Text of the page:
You'd probably like to have James E. Vesper's problem.

Vesper says that "it's getting down to decision time" on whether to continue "my real love and my real career" as a stockbroker in the Bethesda office of Merrill Lynch or to devote himself to Vesper Environmental Research Inc., which he formed to market his Breath Easy, a non-electric room humidifier.

The former Woodrow Wilson High School quarterback, American University graduate in economics and Commerce Department economist has parlayed his solution to wintertime dryness into a business that racked up $300,000 in sales last season.

He also has to decide whether to sell his business, Procter & Gamble Co., Water-Pik and a third party he won't identify are interested.

The current model, called the Breathe Easy II, consists of a plastic tray that holds a quart of water and has a raised top and sides that support four vertical polyurethane panels. Capillary action causes water around the bottom of the panels to rise along the panels where it can be picked up by air blowing from a heating register.

A two-piece plastic hook-and-latch assembly passes from the front of the humidifier through the back, permitting it to be attached securely to wall or baseboard air registers. A snap-on rear deflector directs heat and air into the humidifier if it is being used with a floor register, convector or radiator.

It can be used with hot-water or steam radiators, although it is not efficient there. The plastic case can withstand surface temperatures of up to 185 degrees Fahrenheit.

The Breathe Easy II is available in Washington-area Dart Drug, Drug Fair, Peoples Drug, Rodman and Woolco stores. The retail price is $9.95.

Vesper's venture began one winter's day in 1976 when he awakened with that terrible dry feeling encountered when a forced-air system is really pouring out the heat and the furnace humidifier - if there is one - isn't keeping up.

He took a pan and rigged supports with coat hangers to hold some fiber glass panels vertically. Then he piled books underneath until the construction was level with the wall register. "I filled it brimming full," he says, "Next morning when it was empty, I knew I was on to something."

He claims that "most of the furnace humidifiers don't work because the ductwork isn't insulated and the moisture dissipates" before it can reach the room outlets.

Vesper built a cardboard model and showed it to a friend, Dr. Leonard Rodman, head of the discount drugstore chain. Rodman sent him to see some heating and air conditioning consultants.

He decided to go ahead, and Rodman gave him "the best piece of advice: 'Jimmy, you're going to make mistakes. You have to. Don't kick yourself" when you do.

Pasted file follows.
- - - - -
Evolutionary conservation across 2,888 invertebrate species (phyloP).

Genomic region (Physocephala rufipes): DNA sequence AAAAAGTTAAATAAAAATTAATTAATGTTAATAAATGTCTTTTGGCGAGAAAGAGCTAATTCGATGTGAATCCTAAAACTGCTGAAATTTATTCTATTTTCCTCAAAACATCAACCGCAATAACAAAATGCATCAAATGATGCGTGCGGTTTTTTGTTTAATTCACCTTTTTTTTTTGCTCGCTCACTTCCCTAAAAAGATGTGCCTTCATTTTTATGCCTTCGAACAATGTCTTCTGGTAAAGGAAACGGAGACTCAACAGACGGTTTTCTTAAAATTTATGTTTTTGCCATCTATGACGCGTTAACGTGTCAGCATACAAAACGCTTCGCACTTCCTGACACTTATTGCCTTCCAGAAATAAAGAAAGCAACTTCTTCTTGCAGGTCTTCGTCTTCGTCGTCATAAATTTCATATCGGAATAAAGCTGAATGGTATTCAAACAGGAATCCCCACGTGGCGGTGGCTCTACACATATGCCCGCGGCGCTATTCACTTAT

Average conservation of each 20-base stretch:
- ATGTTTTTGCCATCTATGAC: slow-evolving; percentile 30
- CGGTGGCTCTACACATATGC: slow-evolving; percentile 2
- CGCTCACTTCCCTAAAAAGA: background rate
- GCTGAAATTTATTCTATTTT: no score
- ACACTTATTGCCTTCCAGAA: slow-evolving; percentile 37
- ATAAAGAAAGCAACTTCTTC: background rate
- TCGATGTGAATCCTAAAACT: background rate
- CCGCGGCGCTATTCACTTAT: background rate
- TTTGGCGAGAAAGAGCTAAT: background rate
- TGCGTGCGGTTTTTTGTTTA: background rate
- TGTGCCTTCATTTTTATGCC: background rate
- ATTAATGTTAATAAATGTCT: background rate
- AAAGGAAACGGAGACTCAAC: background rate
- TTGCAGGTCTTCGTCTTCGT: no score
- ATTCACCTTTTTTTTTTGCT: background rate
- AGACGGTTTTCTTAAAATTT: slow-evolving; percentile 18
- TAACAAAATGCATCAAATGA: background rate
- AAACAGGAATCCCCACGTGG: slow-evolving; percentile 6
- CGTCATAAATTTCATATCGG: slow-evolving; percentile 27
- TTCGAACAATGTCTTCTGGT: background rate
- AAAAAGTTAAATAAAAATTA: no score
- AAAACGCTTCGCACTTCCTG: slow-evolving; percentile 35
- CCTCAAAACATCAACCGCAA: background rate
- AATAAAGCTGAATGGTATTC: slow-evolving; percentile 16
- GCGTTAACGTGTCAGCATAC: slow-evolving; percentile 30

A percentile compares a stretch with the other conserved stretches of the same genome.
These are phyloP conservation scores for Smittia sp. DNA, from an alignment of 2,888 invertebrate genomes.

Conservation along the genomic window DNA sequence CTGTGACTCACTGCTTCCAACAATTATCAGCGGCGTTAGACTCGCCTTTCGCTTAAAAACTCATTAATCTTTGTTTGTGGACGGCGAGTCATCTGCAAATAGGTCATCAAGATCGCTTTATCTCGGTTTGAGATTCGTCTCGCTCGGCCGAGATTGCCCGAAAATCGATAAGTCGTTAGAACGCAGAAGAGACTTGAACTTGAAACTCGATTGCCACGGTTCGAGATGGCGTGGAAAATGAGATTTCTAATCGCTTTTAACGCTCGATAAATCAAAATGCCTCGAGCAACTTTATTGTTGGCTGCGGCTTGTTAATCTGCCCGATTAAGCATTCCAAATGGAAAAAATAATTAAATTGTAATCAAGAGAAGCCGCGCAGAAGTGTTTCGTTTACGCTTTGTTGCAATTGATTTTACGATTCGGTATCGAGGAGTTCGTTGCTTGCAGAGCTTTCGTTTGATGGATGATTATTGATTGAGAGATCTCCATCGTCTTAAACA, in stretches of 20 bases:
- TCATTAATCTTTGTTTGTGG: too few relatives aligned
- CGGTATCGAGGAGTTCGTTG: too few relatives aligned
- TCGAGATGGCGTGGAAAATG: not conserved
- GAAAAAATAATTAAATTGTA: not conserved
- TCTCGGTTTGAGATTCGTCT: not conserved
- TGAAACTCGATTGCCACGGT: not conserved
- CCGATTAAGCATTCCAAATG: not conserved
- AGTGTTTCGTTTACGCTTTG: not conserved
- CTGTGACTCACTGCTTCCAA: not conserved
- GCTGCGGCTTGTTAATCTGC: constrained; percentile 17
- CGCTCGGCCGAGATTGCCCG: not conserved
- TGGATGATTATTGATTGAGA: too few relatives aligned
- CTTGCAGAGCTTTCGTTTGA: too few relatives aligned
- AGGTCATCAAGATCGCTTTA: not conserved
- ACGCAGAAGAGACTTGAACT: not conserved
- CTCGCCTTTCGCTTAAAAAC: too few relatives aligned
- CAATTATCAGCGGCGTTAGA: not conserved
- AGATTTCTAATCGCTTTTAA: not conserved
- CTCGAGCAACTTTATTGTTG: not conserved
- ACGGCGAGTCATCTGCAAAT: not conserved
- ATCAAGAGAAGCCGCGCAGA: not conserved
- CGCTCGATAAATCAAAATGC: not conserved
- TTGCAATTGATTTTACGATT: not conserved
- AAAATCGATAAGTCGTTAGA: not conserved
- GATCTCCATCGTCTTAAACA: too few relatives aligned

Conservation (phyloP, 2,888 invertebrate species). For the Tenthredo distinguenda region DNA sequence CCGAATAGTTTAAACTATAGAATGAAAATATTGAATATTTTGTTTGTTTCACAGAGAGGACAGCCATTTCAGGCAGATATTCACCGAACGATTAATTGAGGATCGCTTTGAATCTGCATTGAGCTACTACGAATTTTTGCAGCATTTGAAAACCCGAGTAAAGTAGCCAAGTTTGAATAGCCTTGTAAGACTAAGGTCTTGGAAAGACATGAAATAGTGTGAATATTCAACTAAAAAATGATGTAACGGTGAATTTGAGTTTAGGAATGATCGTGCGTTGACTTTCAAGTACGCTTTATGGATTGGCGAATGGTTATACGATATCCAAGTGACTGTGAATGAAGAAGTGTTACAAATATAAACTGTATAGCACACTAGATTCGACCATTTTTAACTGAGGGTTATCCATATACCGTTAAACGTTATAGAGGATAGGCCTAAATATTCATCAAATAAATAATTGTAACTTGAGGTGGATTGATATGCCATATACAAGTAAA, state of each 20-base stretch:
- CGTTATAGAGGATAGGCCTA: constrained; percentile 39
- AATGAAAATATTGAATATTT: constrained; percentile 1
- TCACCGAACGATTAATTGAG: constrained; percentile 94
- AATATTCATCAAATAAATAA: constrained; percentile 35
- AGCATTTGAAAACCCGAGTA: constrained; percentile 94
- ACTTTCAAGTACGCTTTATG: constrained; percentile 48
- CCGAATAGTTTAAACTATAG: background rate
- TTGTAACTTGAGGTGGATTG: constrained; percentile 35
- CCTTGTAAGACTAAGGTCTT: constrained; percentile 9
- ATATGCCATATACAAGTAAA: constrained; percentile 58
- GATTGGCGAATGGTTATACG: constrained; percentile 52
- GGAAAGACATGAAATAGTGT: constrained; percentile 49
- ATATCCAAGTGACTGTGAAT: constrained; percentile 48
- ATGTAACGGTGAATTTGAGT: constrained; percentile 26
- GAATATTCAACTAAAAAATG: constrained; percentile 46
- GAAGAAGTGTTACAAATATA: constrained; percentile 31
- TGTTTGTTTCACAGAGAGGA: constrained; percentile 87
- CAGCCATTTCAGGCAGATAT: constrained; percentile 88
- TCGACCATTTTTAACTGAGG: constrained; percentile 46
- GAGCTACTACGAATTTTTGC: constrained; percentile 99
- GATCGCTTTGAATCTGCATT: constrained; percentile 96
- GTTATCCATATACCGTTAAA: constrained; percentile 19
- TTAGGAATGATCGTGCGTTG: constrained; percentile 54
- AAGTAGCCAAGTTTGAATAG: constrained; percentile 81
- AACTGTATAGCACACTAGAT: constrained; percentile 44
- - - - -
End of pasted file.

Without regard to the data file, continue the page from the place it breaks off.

Vesper went to Rogay Plastics in Rockville and had his cardboard concept modeled in plastic. He took it to Dave Eisenberg, Peoples Drug Store senior vice-president for marketing. Eisenberg "said it was salable and he would buy it," Vesper recalls.

The novice inventor had connections and, being a stockbroker, wasn't broke. But that didn't guarantee an absence of problems:

* Production was delayed for one year because his supplier of fiber glass plates went out of business. Three of the 100 companies he sought replacements from suggested the alternate material he ended up using - polyurethane.

* Getting tooling on time wasn't easy. The tooling to produce the air deflector and the hook/latch each cost $13,000. "My first injection molder wanted half his money up front" for the initial run of 12,000 units.

* "The packaging has been a real bugaboo." The first box cost $500 to develop, but was too thin to withstand constant opening by customers who wanted to see what the new product looked like; the second, which also cost $500, was heavy enough, but not colorful enough to attract customers outside of hardware stores.

The third features full-color illustrations and is being produced by Mideastern Box Co. of Baltimore. It cost $3,000 to develop. The two Breathe Easy models cost $25,000 to develop.

* Selling to stores takes time and expertise. Vesper began by traveling around the country to stores during his vacation time, but then hit upon "the real key to expansion." He attended hardware and houseware trade shows in Chicago, where he met and signed up manufacturers' representatives, who now are selling Breathe Easy IIs to stores across the country.

The first model -- which had a weaker hook and no real air deflector - went on sale in 1979, and 25,000 units were purchased. Production began on the second model last month, and an improved version -- with front air deflector and pouring spout -- will be available early next year.

Vesper has gained four U.S. and three Canadian patents on his humidifier.

"Where am I going with this?" Vesper asked, "It's gotten awful big," and the effort of starting a new company ended his two-year string as top producer in his brokerage office.

"This has been a tough nut -- moving to another field," he said.